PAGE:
Justin Forer, Award Concierge
Try to plan your travel goals very far in advance. Even if you don’t know exactly where you want to go (maybe you only know “somewhere in Europe”), it’s a whole lot easier to plan what type of miles you need to be stashing away if you know generally where you want to go. And if you can start looking for award space the day it becomes available (and keep monitoring it), you maximize your chances of finding an itinerary you really like.
Justin Goodman, We Fly Free
Collect miles in programs where points transfer to a variety of airline frequent flyer programs (Chase Ultimate Rewards, American Express Membership Rewards, Starwood Preferred Guest). That way points can go wherever the best match between itinerary desires and award availability is most likely to be.
Gary Leff, Book Your Award
Have some flexibility, especially date flexibility, and plan ahead. Know the trip you want before you contact an award booker. Contact an award booker when you are likely to be able to answer emails quickly. Award space can change rapidly, so you’ll want to be able to give the go-ahead to put a great routing on hold before it disappears.
Scott Grimmer, MileValue
Be specific about what you want and have your points ready. The more specific you are about what does and what doesn’t work, the easier it is for me to either find your flight or write it off as not being possible. While I love the idea of “not caring where you go”, I find that even though people tell me that, it certainly isn’t usually the case. Having your points ready is always a major help. I can’t tell you how many people have come to me and said that they have 150,000 United miles, we’ve gone through, found the flights, and then I’ve heard “well, I don’t have them yet, it’ll be a week or two until they post.” Then, after they post, the flights we have looked into are gone. The client is heartbroken, and we’ve both wasted a lot of time for nothing.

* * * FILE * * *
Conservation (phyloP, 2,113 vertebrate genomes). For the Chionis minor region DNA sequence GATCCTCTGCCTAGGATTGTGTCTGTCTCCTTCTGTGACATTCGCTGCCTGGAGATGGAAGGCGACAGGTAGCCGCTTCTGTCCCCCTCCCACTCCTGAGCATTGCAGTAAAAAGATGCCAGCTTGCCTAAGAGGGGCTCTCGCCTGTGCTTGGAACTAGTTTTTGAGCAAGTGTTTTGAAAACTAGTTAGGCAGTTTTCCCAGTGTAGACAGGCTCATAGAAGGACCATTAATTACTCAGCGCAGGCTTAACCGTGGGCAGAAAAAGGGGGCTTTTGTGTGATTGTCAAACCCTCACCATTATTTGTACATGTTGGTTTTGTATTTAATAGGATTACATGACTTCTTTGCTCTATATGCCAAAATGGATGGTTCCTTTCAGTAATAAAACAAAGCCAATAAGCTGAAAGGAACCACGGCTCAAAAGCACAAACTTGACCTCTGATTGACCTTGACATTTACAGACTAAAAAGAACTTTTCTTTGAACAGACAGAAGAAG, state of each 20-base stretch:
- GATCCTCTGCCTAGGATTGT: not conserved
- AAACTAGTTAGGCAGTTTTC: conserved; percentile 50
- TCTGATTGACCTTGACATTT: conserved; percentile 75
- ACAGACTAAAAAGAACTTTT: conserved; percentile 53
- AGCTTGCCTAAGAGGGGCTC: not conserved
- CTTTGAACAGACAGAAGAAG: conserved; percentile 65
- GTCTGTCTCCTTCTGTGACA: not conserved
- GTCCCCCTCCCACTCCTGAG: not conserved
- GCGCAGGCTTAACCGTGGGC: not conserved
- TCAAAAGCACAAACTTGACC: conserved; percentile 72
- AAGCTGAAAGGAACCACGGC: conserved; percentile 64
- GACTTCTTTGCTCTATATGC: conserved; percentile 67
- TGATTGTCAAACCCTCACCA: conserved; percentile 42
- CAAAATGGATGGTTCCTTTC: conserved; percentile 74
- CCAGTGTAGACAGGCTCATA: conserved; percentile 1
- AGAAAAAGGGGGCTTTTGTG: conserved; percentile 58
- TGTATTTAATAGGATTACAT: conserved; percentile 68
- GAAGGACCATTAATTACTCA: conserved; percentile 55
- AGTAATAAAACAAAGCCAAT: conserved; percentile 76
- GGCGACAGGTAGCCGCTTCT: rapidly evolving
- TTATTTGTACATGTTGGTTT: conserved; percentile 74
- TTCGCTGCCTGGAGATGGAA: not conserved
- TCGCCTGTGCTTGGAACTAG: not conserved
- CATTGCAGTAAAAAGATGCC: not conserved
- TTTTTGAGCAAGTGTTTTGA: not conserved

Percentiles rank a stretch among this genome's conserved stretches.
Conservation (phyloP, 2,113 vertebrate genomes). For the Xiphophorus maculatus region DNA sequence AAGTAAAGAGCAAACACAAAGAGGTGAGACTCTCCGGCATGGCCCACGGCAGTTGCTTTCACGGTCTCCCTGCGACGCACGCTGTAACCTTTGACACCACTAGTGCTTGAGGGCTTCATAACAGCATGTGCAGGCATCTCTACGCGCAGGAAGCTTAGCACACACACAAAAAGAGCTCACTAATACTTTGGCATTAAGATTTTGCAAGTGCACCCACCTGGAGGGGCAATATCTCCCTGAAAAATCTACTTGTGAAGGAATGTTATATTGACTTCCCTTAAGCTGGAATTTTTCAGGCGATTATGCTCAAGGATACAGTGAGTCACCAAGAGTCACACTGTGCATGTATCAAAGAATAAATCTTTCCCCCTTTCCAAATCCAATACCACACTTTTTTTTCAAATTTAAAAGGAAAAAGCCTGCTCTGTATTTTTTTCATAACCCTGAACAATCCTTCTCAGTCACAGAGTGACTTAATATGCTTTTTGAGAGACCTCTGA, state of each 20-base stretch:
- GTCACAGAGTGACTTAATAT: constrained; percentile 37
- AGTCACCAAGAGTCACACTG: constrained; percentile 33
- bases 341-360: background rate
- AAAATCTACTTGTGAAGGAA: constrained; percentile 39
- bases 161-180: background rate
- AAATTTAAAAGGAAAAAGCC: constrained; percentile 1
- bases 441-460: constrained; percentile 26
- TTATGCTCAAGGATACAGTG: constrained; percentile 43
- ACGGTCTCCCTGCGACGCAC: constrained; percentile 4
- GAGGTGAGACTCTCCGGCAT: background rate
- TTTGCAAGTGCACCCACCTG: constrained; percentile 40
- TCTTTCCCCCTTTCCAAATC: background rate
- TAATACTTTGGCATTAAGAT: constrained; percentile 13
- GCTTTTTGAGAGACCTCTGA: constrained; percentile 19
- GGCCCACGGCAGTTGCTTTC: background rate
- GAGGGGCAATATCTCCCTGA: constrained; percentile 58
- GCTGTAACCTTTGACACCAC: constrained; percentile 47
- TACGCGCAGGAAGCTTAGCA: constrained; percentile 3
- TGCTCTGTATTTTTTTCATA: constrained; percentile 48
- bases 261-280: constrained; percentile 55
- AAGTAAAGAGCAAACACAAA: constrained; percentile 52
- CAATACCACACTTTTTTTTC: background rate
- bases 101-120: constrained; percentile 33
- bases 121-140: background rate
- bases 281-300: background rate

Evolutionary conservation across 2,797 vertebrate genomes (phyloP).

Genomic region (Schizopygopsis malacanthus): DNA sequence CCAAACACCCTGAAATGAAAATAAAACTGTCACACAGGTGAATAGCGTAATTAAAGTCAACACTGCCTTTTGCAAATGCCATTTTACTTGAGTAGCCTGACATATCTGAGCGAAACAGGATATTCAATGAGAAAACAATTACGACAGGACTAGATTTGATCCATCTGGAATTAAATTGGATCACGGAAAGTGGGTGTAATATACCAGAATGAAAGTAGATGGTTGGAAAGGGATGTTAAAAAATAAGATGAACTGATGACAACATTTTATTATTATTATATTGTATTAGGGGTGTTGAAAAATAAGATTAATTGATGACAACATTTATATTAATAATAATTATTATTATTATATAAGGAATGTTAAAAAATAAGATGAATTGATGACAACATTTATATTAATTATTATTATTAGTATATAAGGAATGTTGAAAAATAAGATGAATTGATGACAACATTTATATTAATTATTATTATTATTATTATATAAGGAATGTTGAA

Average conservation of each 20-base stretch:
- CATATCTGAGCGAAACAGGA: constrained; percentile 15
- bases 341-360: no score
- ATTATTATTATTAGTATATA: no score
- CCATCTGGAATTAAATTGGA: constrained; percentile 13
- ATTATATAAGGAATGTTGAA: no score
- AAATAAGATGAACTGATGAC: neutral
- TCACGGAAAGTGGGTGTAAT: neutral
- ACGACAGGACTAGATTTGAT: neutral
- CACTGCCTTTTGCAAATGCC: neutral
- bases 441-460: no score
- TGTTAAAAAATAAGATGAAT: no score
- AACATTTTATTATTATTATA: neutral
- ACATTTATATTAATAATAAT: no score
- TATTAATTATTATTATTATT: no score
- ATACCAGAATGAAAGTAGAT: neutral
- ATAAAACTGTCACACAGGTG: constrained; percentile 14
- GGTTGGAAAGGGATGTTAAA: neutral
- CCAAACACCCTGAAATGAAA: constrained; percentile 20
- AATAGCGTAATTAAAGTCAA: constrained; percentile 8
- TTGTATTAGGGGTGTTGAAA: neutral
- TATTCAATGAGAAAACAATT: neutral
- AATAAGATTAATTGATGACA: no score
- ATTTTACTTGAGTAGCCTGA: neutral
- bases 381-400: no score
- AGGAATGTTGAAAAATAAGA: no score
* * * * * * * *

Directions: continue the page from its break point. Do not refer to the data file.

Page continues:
Travis Sherry, Extra Pack of Peanuts
Flexibility is the key. I personally know it can be tough at times, but if you open up your time schedule a little bit—even just a week or so, and don’t mind a few stops along the way, most any award is possible.
Bryce Burchfield, 0 (Zero) Hassle Awards
Planning ahead along with flexibility are the two keys to find “aspirational” award tickets, as well as knowing which destinations you would like to visit.
Omar Ghumrawi, Premier Award Bookings
Do your homework before contacting an award booking service. Check the airline’s website and call them to see if you can book it yourself. And when calling airlines, sometimes to get results you will need to call two to five times to find a knowledgeable agent. Only contact a booking service if you’re actually ready to book the award. Transferable credit card points (AMEX, Chase Ultimate Rewards and SPG) are great because you have many airline options. Be flexible with your travel dates if you’re hoping to use points. It’s hard to find more than three award seats on the same flight together. Be ready to split your party.
Dennis Konnov, Award Planners